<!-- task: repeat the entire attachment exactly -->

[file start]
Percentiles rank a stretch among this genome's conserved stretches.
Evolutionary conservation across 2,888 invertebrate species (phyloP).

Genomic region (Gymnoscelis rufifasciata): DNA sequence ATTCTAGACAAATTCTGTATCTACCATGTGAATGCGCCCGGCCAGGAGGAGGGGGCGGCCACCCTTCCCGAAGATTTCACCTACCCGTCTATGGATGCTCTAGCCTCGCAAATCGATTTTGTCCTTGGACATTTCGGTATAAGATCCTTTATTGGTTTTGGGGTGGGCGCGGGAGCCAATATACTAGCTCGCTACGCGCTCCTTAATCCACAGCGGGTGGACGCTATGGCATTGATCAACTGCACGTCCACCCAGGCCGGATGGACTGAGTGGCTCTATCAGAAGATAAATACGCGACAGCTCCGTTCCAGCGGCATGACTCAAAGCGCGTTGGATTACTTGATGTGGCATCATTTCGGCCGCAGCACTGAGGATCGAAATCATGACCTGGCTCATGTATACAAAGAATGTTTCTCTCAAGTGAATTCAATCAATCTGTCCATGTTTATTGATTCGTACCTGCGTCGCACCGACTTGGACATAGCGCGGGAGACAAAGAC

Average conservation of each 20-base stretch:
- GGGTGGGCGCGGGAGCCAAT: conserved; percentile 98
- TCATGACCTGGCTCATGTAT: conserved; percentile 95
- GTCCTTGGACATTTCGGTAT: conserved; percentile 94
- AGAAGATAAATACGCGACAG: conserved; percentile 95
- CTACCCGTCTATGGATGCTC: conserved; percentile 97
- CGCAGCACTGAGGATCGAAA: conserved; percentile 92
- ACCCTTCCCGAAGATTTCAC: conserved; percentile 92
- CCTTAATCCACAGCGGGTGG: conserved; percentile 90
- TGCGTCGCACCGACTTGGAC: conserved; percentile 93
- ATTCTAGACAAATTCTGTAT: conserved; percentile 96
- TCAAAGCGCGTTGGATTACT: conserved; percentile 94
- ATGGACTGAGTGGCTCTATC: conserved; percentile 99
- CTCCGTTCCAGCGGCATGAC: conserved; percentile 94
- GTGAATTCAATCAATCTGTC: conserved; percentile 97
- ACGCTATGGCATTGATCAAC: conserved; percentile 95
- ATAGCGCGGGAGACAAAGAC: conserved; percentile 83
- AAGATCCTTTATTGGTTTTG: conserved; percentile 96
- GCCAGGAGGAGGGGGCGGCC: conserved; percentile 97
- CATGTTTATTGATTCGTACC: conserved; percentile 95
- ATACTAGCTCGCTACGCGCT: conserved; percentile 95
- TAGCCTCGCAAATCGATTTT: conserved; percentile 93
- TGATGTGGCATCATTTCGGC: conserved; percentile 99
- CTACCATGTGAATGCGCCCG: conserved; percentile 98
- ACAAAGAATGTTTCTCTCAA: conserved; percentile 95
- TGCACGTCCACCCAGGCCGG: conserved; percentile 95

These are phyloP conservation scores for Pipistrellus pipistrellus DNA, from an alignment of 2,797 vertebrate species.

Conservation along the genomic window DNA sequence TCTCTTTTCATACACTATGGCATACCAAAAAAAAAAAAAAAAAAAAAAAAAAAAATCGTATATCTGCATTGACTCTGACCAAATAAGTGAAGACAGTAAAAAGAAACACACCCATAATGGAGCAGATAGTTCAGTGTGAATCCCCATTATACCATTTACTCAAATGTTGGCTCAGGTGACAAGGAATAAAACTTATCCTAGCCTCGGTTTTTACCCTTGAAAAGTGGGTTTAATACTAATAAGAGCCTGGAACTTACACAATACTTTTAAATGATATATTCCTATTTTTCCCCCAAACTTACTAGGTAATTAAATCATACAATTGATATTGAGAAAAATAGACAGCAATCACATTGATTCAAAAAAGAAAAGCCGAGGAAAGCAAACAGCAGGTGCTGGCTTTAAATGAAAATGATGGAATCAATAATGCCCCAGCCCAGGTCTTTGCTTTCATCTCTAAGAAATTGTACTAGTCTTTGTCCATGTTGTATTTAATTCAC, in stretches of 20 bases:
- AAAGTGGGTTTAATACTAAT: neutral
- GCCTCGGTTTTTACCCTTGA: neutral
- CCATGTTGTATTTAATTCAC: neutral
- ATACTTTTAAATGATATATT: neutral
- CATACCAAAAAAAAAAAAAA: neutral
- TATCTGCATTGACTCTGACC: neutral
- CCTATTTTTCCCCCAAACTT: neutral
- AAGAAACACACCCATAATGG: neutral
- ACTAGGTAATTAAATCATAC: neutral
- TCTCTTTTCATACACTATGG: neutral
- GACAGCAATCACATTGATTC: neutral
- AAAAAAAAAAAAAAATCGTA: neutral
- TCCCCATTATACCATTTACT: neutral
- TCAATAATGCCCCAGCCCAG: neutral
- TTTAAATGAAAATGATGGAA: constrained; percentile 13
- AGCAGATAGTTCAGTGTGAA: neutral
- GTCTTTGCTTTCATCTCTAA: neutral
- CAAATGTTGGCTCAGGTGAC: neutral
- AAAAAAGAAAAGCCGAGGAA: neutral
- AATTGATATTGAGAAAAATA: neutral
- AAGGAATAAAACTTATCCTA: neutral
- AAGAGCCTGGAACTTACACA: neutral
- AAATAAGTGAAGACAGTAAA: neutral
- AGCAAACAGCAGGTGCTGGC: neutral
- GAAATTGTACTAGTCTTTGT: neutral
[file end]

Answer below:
Percentiles rank a stretch among this genome's conserved stretches.
Evolutionary conservation across 2,888 invertebrate species (phyloP).

Genomic region (Gymnoscelis rufifasciata): DNA sequence ATTCTAGACAAATTCTGTATCTACCATGTGAATGCGCCCGGCCAGGAGGAGGGGGCGGCCACCCTTCCCGAAGATTTCACCTACCCGTCTATGGATGCTCTAGCCTCGCAAATCGATTTTGTCCTTGGACATTTCGGTATAAGATCCTTTATTGGTTTTGGGGTGGGCGCGGGAGCCAATATACTAGCTCGCTACGCGCTCCTTAATCCACAGCGGGTGGACGCTATGGCATTGATCAACTGCACGTCCACCCAGGCCGGATGGACTGAGTGGCTCTATCAGAAGATAAATACGCGACAGCTCCGTTCCAGCGGCATGACTCAAAGCGCGTTGGATTACTTGATGTGGCATCATTTCGGCCGCAGCACTGAGGATCGAAATCATGACCTGGCTCATGTATACAAAGAATGTTTCTCTCAAGTGAATTCAATCAATCTGTCCATGTTTATTGATTCGTACCTGCGTCGCACCGACTTGGACATAGCGCGGGAGACAAAGAC

Average conservation of each 20-base stretch:
- GGGTGGGCGCGGGAGCCAAT: conserved; percentile 98
- TCATGACCTGGCTCATGTAT: conserved; percentile 95
- GTCCTTGGACATTTCGGTAT: conserved; percentile 94
- AGAAGATAAATACGCGACAG: conserved; percentile 95
- CTACCCGTCTATGGATGCTC: conserved; percentile 97
- CGCAGCACTGAGGATCGAAA: conserved; percentile 92
- ACCCTTCCCGAAGATTTCAC: conserved; percentile 92
- CCTTAATCCACAGCGGGTGG: conserved; percentile 90
- TGCGTCGCACCGACTTGGAC: conserved; percentile 93
- ATTCTAGACAAATTCTGTAT: conserved; percentile 96
- TCAAAGCGCGTTGGATTACT: conserved; percentile 94
- ATGGACTGAGTGGCTCTATC: conserved; percentile 99
- CTCCGTTCCAGCGGCATGAC: conserved; percentile 94
- GTGAATTCAATCAATCTGTC: conserved; percentile 97
- ACGCTATGGCATTGATCAAC: conserved; percentile 95
- ATAGCGCGGGAGACAAAGAC: conserved; percentile 83
- AAGATCCTTTATTGGTTTTG: conserved; percentile 96
- GCCAGGAGGAGGGGGCGGCC: conserved; percentile 97
- CATGTTTATTGATTCGTACC: conserved; percentile 95
- ATACTAGCTCGCTACGCGCT: conserved; percentile 95
- TAGCCTCGCAAATCGATTTT: conserved; percentile 93
- TGATGTGGCATCATTTCGGC: conserved; percentile 99
- CTACCATGTGAATGCGCCCG: conserved; percentile 98
- ACAAAGAATGTTTCTCTCAA: conserved; percentile 95
- TGCACGTCCACCCAGGCCGG: conserved; percentile 95

These are phyloP conservation scores for Pipistrellus pipistrellus DNA, from an alignment of 2,797 vertebrate species.

Conservation along the genomic window DNA sequence TCTCTTTTCATACACTATGGCATACCAAAAAAAAAAAAAAAAAAAAAAAAAAAAATCGTATATCTGCATTGACTCTGACCAAATAAGTGAAGACAGTAAAAAGAAACACACCCATAATGGAGCAGATAGTTCAGTGTGAATCCCCATTATACCATTTACTCAAATGTTGGCTCAGGTGACAAGGAATAAAACTTATCCTAGCCTCGGTTTTTACCCTTGAAAAGTGGGTTTAATACTAATAAGAGCCTGGAACTTACACAATACTTTTAAATGATATATTCCTATTTTTCCCCCAAACTTACTAGGTAATTAAATCATACAATTGATATTGAGAAAAATAGACAGCAATCACATTGATTCAAAAAAGAAAAGCCGAGGAAAGCAAACAGCAGGTGCTGGCTTTAAATGAAAATGATGGAATCAATAATGCCCCAGCCCAGGTCTTTGCTTTCATCTCTAAGAAATTGTACTAGTCTTTGTCCATGTTGTATTTAATTCAC, in stretches of 20 bases:
- AAAGTGGGTTTAATACTAAT: neutral
- GCCTCGGTTTTTACCCTTGA: neutral
- CCATGTTGTATTTAATTCAC: neutral
- ATACTTTTAAATGATATATT: neutral
- CATACCAAAAAAAAAAAAAA: neutral
- TATCTGCATTGACTCTGACC: neutral
- CCTATTTTTCCCCCAAACTT: neutral
- AAGAAACACACCCATAATGG: neutral
- ACTAGGTAATTAAATCATAC: neutral
- TCTCTTTTCATACACTATGG: neutral
- GACAGCAATCACATTGATTC: neutral
- AAAAAAAAAAAAAAATCGTA: neutral
- TCCCCATTATACCATTTACT: neutral
- TCAATAATGCCCCAGCCCAG: neutral
- TTTAAATGAAAATGATGGAA: constrained; percentile 13
- AGCAGATAGTTCAGTGTGAA: neutral
- GTCTTTGCTTTCATCTCTAA: neutral
- CAAATGTTGGCTCAGGTGAC: neutral
- AAAAAAGAAAAGCCGAGGAA: neutral
- AATTGATATTGAGAAAAATA: neutral
- AAGGAATAAAACTTATCCTA: neutral
- AAGAGCCTGGAACTTACACA: neutral
- AAATAAGTGAAGACAGTAAA: neutral
- AGCAAACAGCAGGTGCTGGC: neutral
- GAAATTGTACTAGTCTTTGT: neutral